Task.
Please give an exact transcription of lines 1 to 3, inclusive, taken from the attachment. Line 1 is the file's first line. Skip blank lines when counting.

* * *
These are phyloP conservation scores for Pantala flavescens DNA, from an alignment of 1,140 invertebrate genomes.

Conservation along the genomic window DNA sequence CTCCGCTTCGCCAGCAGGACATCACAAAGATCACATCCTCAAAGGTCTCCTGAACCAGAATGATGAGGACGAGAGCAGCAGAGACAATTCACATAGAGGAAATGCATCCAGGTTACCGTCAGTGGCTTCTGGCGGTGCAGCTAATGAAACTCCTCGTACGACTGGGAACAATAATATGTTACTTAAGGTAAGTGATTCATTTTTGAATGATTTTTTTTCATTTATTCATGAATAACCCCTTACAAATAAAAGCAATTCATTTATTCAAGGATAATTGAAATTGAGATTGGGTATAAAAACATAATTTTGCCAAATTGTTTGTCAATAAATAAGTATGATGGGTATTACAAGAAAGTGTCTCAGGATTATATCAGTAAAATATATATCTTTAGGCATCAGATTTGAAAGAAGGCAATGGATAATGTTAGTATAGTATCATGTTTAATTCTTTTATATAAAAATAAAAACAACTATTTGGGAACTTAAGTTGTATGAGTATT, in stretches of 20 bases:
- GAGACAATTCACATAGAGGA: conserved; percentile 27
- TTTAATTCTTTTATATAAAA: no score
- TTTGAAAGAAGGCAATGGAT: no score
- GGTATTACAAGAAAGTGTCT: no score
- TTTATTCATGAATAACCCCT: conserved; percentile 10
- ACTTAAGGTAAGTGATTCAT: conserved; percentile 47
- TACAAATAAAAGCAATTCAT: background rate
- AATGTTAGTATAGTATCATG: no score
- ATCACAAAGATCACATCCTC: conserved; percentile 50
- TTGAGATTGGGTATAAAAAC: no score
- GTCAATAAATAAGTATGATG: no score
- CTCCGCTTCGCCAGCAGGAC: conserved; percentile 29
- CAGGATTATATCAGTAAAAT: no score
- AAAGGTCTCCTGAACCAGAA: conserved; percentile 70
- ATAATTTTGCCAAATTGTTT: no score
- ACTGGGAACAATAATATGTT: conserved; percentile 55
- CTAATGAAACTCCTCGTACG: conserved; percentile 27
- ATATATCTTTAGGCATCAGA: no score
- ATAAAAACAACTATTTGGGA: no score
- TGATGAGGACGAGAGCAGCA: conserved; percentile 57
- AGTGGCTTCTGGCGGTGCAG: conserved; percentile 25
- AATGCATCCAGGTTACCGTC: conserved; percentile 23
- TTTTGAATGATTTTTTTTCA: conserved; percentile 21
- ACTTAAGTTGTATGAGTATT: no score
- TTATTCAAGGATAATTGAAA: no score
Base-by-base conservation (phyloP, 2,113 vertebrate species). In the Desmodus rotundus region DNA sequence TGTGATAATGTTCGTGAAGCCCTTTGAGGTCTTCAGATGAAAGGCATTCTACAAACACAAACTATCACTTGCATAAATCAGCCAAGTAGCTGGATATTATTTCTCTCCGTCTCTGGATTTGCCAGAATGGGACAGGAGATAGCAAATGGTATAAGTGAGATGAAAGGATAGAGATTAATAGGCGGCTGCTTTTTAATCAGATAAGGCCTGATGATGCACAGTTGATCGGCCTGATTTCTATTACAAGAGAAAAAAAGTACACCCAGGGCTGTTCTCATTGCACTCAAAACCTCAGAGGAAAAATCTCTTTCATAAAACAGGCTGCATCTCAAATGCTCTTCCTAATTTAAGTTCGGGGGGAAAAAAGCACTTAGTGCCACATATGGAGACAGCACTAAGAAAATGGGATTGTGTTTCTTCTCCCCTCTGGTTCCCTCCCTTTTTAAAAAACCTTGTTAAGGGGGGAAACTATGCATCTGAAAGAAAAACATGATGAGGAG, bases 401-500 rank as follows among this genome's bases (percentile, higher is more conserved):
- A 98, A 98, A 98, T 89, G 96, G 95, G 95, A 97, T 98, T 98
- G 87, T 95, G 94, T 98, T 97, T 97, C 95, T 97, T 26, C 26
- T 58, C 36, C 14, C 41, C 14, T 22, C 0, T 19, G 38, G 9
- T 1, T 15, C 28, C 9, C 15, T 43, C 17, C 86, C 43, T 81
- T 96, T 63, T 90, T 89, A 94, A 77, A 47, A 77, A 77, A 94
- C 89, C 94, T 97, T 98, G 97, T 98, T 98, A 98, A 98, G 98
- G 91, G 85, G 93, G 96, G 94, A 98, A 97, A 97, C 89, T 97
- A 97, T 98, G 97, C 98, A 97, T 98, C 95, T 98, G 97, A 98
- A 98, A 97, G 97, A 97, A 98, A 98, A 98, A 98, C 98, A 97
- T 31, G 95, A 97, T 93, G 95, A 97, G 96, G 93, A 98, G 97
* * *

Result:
These are phyloP conservation scores for Pantala flavescens DNA, from an alignment of 1,140 invertebrate genomes.

Conservation along the genomic window DNA sequence CTCCGCTTCGCCAGCAGGACATCACAAAGATCACATCCTCAAAGGTCTCCTGAACCAGAATGATGAGGACGAGAGCAGCAGAGACAATTCACATAGAGGAAATGCATCCAGGTTACCGTCAGTGGCTTCTGGCGGTGCAGCTAATGAAACTCCTCGTACGACTGGGAACAATAATATGTTACTTAAGGTAAGTGATTCATTTTTGAATGATTTTTTTTCATTTATTCATGAATAACCCCTTACAAATAAAAGCAATTCATTTATTCAAGGATAATTGAAATTGAGATTGGGTATAAAAACATAATTTTGCCAAATTGTTTGTCAATAAATAAGTATGATGGGTATTACAAGAAAGTGTCTCAGGATTATATCAGTAAAATATATATCTTTAGGCATCAGATTTGAAAGAAGGCAATGGATAATGTTAGTATAGTATCATGTTTAATTCTTTTATATAAAAATAAAAACAACTATTTGGGAACTTAAGTTGTATGAGTATT, in stretches of 20 bases:
- GAGACAATTCACATAGAGGA: conserved; percentile 27